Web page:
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Union Pacific

Union Pacific(1939)

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Seventy years ago, in 1939, Hollywood celebrated its anus mirabilis, one of the most amazing years in American film history. In addition to releasing such classics as Gone with the Wind, The Wizard of Oz and Mr. Smith Goes to Washington, the studios also brought back the Western with a bang, after a decade dominated by flimsy, low-budget productions. Cecil B. DeMille had helped pave the way three years earlier with The Plainsman, but it was in 1939 that a significant number of hit oaters -- including Stagecoach, Destry Rides Again and DeMille's own Union Pacific -- brought the genre back in a big way. In keeping with the director's reputation for filmmaking on a lavish scale, his picture was the longest, most expensive and best-publicized Western of the lot.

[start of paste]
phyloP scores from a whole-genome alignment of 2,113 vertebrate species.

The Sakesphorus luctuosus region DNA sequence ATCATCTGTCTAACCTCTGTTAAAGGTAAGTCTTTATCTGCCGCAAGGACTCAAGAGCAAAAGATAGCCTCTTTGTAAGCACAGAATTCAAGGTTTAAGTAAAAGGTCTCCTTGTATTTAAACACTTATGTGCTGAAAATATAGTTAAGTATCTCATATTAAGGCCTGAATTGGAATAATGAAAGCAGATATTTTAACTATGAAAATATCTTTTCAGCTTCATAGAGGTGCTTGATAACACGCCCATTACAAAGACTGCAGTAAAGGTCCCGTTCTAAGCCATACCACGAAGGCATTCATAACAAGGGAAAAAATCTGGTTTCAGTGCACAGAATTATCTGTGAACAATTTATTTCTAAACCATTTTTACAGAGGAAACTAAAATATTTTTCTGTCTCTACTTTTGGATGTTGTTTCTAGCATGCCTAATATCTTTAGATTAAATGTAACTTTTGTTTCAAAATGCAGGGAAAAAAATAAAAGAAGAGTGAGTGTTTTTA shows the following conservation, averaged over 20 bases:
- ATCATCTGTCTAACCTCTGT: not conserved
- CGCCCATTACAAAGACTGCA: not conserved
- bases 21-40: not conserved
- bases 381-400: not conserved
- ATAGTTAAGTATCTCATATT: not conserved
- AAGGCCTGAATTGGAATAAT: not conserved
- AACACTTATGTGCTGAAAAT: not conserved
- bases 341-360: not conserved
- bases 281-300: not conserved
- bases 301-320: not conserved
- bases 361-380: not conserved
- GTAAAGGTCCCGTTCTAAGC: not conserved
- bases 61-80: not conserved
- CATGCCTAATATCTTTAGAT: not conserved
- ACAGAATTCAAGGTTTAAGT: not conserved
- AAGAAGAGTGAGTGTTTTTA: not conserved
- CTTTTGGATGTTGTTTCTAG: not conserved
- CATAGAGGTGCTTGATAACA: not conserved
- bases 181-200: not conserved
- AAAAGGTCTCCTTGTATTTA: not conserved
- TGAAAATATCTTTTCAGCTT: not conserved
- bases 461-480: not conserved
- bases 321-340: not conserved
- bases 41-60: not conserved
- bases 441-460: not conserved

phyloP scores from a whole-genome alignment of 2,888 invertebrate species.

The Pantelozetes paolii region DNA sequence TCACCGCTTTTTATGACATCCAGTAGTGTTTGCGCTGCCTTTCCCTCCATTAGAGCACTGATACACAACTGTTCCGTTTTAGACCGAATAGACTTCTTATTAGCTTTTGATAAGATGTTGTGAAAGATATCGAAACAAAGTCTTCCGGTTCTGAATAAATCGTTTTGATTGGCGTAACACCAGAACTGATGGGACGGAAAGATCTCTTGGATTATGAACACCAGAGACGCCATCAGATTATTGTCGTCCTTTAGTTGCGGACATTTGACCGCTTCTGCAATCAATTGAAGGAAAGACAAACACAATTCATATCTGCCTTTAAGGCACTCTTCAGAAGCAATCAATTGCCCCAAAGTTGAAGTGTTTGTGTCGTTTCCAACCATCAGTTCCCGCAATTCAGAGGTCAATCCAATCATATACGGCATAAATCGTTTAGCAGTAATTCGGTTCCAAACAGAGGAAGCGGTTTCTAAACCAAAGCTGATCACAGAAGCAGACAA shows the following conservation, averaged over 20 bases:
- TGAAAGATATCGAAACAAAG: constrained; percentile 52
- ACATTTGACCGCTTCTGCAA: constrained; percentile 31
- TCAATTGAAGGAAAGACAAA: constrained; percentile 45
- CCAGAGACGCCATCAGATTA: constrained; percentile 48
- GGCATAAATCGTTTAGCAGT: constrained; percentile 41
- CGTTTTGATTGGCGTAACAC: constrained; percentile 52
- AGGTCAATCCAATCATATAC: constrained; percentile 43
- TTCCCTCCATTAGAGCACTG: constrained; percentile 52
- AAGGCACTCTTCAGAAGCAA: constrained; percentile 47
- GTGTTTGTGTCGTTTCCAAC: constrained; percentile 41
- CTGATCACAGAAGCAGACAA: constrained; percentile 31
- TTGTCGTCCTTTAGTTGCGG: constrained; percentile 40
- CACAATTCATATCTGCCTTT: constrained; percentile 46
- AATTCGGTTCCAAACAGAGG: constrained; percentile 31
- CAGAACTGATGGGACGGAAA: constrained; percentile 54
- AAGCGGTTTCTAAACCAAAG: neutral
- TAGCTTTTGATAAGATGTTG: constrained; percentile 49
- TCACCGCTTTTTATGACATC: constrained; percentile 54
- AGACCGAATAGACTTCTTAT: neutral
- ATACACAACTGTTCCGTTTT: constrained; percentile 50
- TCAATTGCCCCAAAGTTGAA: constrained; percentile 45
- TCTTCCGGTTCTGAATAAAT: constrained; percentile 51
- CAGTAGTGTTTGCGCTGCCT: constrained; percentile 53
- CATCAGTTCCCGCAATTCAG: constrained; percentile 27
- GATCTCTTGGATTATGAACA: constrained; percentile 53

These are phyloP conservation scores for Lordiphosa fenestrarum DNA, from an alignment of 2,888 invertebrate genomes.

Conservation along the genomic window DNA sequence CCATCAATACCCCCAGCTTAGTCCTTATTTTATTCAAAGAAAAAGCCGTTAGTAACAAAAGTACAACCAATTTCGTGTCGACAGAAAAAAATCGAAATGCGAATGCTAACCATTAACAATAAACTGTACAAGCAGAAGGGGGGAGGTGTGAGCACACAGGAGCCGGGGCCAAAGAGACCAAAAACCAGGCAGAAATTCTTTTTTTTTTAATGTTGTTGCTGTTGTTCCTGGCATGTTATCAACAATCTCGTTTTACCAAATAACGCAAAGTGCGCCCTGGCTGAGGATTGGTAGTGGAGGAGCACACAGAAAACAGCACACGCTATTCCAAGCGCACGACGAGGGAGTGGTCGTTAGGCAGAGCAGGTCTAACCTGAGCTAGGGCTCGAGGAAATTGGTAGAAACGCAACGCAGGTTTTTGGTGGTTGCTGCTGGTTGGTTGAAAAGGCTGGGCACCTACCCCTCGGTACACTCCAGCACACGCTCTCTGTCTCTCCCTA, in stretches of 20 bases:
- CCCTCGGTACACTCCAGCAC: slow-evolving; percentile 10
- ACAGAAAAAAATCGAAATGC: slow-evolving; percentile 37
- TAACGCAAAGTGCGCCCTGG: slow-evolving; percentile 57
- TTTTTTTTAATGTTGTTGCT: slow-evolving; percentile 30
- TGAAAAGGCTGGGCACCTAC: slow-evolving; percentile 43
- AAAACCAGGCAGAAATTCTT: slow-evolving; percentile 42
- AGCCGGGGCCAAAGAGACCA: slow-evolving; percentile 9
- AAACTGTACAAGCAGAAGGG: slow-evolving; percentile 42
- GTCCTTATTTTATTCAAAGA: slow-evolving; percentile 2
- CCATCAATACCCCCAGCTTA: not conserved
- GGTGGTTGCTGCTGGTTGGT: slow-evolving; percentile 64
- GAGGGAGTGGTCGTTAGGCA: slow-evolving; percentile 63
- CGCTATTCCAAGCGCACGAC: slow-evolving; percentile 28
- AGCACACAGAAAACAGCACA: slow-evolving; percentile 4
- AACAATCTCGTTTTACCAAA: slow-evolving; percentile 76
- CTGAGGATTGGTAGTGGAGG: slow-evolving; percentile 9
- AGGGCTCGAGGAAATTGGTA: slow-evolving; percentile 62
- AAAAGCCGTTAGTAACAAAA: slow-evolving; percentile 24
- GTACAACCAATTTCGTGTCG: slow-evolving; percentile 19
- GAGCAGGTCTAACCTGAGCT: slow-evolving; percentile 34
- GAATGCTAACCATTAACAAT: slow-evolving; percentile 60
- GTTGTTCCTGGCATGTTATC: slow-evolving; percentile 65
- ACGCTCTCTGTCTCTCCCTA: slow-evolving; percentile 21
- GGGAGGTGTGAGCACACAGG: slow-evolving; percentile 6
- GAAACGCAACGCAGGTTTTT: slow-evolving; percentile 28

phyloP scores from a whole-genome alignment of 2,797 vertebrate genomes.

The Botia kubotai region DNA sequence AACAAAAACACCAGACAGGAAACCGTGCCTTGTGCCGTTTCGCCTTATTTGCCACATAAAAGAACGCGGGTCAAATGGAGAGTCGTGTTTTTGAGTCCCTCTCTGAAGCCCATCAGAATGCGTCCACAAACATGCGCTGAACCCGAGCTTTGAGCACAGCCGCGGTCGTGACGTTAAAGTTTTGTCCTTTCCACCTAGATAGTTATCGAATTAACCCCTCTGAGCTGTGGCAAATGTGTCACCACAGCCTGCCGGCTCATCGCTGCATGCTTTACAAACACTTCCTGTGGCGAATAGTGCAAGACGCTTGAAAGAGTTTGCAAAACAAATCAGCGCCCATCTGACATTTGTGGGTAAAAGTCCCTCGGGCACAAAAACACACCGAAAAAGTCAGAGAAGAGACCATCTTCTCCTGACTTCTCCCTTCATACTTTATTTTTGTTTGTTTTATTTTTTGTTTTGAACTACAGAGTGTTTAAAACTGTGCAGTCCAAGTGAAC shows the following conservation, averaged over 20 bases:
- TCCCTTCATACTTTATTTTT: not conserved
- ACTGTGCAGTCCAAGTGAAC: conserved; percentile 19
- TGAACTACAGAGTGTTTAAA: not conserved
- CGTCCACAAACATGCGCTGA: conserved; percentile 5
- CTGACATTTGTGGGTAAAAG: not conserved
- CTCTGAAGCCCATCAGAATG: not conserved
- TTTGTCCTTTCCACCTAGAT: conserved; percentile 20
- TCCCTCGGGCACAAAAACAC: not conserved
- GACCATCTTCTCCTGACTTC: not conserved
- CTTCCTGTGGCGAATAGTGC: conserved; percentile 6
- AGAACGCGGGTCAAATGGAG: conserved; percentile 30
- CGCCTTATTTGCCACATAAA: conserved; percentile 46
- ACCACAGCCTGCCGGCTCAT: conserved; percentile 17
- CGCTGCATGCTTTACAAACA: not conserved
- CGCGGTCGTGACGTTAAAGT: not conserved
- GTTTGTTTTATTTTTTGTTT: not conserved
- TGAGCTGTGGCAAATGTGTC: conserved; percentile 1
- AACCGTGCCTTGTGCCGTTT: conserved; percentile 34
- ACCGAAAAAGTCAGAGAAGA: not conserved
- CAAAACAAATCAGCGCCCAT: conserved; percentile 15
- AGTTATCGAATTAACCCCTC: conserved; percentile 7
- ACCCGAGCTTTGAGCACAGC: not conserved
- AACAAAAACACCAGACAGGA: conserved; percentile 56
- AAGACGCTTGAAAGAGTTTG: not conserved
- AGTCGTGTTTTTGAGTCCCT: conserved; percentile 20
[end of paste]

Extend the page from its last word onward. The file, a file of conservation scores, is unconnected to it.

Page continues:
Following the success of his historical pirate film The Buccaneer (1938), the director was torn between making his next film one about airplanes, ships or trains. He had settled on a film on the discovery of Hudson's Bay when he learned another studio was working on a similar project and dropped the idea. Then publisher Martin Quigley suggested a film about the building of the transcontinental railroad. Unable to decide whether to focus on the Union Pacific or Santa Fe line, DeMille flipped a coin, and the former won.

DeMille secured the cooperation of the Union Pacific Railroad, which gave the production access to records and plans from the railroad's construction. They also loaned them four locomotives used in the 1860s, 37 cars from the period and the crews to run them, while making miles of track in Utah available for shooting. In fact, Union Pacific required so many shots of trains running Paramount had to secure a railroad operating license from the Interstate Commerce Commission. Eventually, DeMille became the largest private owner of railroad equipment in the U.S.

The entire production was done on the lavish scale typical of DeMille (all that was lacking was color and Union Pacific would prove to be the director's last black and white film). Paramount rebuilt the town of Cheyenne, Wyoming, on the film's Utah location and engaged hundreds of Navajos for the various spectacular raids on the railroad. The driving of the golden spike joining East to West was staged in California's Canoga Park using the original spike, on loan from Sanford University.